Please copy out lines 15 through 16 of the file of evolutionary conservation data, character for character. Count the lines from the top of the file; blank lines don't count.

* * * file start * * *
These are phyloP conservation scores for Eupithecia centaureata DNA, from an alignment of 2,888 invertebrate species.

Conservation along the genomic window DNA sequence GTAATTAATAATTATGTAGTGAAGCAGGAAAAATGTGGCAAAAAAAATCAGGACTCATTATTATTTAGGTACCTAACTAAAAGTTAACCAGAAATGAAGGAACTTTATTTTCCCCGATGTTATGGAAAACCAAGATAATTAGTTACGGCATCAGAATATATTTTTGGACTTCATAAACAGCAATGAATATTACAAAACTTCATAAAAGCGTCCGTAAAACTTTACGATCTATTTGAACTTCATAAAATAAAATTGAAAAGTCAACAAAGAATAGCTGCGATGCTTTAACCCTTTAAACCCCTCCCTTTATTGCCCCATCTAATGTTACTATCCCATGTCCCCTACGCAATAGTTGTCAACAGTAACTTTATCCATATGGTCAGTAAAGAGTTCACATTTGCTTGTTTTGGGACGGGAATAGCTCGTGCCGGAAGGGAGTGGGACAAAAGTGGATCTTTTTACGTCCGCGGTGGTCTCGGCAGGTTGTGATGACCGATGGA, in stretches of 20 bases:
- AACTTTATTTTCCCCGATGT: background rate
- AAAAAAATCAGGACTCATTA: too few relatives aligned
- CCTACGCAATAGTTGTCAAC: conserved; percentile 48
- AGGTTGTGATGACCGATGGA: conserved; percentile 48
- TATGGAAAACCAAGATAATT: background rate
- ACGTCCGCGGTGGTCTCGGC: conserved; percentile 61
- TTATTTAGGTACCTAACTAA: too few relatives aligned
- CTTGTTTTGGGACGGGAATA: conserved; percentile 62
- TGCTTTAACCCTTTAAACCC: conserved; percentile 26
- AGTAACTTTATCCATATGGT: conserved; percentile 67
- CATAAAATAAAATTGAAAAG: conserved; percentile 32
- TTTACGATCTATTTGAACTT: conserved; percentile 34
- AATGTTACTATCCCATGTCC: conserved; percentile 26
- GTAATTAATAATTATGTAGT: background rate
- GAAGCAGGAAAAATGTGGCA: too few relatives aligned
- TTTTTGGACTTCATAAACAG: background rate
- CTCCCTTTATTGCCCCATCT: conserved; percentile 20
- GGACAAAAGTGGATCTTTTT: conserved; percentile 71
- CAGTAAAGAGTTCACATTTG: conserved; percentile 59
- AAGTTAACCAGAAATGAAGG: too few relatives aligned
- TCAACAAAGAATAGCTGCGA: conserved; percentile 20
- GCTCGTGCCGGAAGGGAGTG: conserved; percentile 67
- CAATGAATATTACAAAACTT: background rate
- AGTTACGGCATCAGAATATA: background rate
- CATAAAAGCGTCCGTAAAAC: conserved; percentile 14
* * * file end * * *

- AATGTTACTATCCCATGTCC: conserved; percentile 26
- GTAATTAATAATTATGTAGT: background rate